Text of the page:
Reformers Still Can Make a Difference

William McKenzie
May 9, 1995, Tuesday, HOME FINAL EDITION

Dick Weekley looked anguished on the eve of his most important political moment. Within 24 hours, the Texas House would consider four of the 11 tort reform proposals the Houston businessman had been promoting, day in and day out, for five months.

A look of concern, perhaps a tinge of panic, swept his angular face. The developer had been pulled away from his late, late dinner, learning that a high-level tort reform meeting was occurring with House leaders. He was not included; trial lawyers were there. What did that mean?

As head of the new Texans for Lawsuit Reform, the property developer had camped out in Austin since January, pushing here and there for liability reform. Yet last week, on the evening before the big vote in the House, where trial lawyers are ably represented, one could almost read his thoughts: Are these reforms going to blow up?

As things turned out, the move to modernize Texas' tort laws _ which have handsomely rewarded the plaintiff bar and which Gov. George W. Bush campaigned against as a candidate _ did not blow up at the last minute. To the contrary.

The Weekley-Bush side persevered on Wednesday, winning House passage of the four remaining tort pieces. (The Texas Senate already had passed several liability reforms.)

Changes now will occur in the way defendants are held liable in multiparty suits. Likewise, plaintiff lawyers will not be able to easily shop" for friendly courts in which to file suits. And frivolous lawsuits will be harder to file.

These reforms await some final minor work, but they are essentially headed to Gov. Bush for his ready signature.

As Richard Weekley made his way back to his Austin hotel after last week's House vote, the reedy 49-year-old businessman hardly looked like a strutting reformer. Instead, his shy grin hinted of a kid who knows he's just hit a big homer but who doesn't want the attention. He just wants to go home.

Why mention all this? Simple. In this anti-politics era, Dick Weekley's presence makes a point: Reformers still matter.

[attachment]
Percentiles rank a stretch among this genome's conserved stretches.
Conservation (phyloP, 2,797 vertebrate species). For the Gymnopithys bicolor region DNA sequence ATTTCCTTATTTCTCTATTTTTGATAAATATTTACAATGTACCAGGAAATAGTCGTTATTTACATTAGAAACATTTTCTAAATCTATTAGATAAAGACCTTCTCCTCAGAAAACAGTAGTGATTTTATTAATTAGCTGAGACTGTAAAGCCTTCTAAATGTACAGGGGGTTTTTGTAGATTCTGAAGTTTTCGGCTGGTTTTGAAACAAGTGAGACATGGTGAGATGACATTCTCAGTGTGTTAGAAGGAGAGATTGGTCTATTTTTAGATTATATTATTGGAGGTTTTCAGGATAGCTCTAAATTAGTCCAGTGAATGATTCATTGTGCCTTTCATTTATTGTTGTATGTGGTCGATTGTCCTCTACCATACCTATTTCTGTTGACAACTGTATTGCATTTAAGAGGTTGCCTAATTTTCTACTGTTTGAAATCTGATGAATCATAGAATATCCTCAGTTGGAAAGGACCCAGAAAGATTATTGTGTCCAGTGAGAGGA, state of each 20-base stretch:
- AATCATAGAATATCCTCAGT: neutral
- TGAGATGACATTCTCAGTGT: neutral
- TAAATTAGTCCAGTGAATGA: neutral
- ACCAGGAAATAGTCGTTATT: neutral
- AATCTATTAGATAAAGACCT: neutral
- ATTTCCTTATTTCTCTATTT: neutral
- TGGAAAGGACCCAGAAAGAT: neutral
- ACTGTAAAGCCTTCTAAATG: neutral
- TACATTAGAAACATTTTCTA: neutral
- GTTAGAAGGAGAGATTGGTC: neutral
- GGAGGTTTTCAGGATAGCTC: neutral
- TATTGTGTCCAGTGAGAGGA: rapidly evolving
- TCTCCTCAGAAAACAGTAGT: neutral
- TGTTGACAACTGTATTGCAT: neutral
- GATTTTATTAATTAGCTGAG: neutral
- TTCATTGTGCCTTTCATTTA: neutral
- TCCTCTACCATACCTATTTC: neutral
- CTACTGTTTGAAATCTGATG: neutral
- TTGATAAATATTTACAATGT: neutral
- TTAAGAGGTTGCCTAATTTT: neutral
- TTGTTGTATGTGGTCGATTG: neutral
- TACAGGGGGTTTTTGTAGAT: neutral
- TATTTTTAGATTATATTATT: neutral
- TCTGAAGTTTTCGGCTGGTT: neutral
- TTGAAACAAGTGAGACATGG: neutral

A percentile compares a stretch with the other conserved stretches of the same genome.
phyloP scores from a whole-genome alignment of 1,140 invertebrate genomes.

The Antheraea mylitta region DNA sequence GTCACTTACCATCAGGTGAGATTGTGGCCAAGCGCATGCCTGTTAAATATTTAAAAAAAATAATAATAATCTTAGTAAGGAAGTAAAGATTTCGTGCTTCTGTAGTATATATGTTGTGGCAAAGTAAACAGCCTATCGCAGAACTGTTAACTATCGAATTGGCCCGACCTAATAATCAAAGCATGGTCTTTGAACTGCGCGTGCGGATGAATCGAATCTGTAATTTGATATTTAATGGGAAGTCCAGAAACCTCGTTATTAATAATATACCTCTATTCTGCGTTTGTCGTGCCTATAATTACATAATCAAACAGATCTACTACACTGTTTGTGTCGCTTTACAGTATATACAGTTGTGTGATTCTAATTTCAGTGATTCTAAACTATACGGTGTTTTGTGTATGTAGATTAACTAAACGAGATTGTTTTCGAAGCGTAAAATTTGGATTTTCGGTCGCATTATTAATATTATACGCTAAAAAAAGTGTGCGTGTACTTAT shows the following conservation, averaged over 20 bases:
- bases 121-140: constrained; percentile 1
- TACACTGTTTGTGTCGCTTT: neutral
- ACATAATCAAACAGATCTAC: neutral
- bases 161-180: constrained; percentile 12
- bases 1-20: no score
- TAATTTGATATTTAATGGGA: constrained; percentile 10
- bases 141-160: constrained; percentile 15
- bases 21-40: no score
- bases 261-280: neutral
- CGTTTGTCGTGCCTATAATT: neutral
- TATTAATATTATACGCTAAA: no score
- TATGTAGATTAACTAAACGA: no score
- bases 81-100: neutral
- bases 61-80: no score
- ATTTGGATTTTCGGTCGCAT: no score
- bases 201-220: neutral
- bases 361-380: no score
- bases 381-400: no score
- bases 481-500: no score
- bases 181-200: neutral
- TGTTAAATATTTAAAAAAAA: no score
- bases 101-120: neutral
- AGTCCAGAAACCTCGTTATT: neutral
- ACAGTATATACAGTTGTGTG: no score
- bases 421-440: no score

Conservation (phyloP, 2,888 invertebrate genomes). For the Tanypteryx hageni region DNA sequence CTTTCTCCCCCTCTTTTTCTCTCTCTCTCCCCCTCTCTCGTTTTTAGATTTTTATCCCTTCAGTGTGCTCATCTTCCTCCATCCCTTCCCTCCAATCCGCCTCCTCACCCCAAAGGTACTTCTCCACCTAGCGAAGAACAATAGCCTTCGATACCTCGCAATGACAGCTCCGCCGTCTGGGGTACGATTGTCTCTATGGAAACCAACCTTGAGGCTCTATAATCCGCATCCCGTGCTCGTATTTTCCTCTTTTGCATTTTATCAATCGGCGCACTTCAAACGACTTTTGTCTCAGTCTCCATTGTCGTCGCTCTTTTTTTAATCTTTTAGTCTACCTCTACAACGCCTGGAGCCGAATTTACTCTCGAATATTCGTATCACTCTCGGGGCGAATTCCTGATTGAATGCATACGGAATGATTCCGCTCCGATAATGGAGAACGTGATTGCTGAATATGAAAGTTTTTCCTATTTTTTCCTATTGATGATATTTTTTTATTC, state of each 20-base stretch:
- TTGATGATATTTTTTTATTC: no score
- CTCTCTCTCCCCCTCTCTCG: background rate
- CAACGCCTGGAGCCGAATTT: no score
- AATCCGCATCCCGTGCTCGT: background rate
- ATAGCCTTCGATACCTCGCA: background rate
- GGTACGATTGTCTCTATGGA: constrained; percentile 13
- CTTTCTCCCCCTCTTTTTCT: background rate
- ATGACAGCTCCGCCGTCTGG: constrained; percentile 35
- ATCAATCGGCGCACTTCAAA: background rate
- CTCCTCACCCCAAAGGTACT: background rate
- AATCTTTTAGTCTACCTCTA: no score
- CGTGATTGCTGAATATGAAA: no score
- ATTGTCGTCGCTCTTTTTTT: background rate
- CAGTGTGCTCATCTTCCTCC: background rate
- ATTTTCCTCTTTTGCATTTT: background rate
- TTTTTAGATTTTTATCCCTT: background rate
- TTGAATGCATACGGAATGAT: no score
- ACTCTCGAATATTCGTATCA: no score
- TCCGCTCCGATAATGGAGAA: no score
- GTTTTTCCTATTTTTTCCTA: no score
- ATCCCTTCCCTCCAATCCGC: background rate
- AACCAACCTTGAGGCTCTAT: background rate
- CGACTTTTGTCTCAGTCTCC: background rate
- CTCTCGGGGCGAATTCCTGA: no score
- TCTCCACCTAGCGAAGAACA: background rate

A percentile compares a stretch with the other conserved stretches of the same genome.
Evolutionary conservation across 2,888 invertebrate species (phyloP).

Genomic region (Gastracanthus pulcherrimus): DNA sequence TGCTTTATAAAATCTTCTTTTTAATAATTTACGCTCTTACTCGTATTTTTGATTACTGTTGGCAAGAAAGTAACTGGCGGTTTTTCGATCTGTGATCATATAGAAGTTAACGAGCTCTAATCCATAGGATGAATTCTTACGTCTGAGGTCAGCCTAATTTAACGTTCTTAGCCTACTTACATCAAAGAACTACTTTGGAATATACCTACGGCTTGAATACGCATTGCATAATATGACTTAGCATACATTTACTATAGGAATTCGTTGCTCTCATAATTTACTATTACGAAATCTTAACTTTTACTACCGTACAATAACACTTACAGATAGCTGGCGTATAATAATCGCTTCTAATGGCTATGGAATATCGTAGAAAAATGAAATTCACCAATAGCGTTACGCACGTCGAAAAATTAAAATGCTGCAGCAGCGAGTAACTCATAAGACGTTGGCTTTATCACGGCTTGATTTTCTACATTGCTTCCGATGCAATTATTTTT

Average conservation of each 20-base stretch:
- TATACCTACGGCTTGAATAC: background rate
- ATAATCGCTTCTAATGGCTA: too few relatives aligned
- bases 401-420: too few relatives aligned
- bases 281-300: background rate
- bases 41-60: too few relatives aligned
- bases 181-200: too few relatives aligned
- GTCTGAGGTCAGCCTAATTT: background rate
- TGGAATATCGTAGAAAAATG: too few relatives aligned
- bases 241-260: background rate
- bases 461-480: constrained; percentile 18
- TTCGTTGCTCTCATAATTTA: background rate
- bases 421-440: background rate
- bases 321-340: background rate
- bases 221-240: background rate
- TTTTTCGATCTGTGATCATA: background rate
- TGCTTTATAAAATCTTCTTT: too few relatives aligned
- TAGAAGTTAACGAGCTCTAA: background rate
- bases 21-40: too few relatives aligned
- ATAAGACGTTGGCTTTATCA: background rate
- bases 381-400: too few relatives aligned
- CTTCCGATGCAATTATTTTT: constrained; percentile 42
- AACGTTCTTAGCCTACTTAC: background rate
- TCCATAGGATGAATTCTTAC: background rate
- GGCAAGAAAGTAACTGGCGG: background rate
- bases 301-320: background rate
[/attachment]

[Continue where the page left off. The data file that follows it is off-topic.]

Just as Ross Perot affected the 1992 elections, and the Rev. Jesse Jackson shapes lives through politics, outsider Dick Weekley has affected this session of the Legislature as much as anyone.

That point is worth noting because Mr. Weekley is a political neophyte. He enlisted in the tort battle after getting fed up with the threat and reality of liability lawsuits in Texas. (Mr. Weekley reportedly has been involved in about a dozen cases, as both plaintiff and defendant.) Along with several others, he formed Texans for Lawsuit Reform to battle a system they considered hostile.

Now, yes, other people also have played a huge role in the battle for tort reform, a point Mr. Weekley quickly makes. Gov. Bush, for example, has been central. So has Sen. David Sibley, a Waco Republican who chairs the Economic Development Committee. Also factor in Rep. Rob Junell, D-San Angelo, who stood in the well of the House Wednesday, patiently answering questions about this and that technicality.

But Mr. Weekley's role cannot be underestimated. As Austin political consultant George Christian says, his persistence blew open the door to the safe" on tort reform. He created momentum, Mr. Christian says, when momentum was about to run out of the six-year push to change Texas' expansive liability laws.

Now, don't assume reformers are not also chastened by the process they seek to shape. One Austin story has Mr. Weekley getting chewed out for questioning a GOP senator's commitment to tort reform. The senator understandably felt his sponsorship of nine tort reforms did not warrant Mr. Weekley's public questioning of him.

Likewise, another pro-liability reform senator complained to me during some earlier high-level tort negotiations that Richard Weekley was wielding a blunt instrument when a stiletto was needed.

In other words, his intensity was hurting his own cause.

Indeed, some business reformers often are not wise as serpents.

They simply don't understand that lawmakers must reconcile democracy's competing voices.

Nevertheless, be heartened that determined people like Richard Weekley still matter, even if you don't agree with him.

While some people whine and take their political grievances to militia fields or talk radio, the Texas businessman showed that individuals with desire can create change.

Standing up for one's beliefs is a American tradition dating back to Thomas Jefferson. Dick Weekley just gave it a modern look.

William McKenzie is an editorial writer and columnist for The Dallas Morning News.

© Copyright 1995 The Dallas Morning News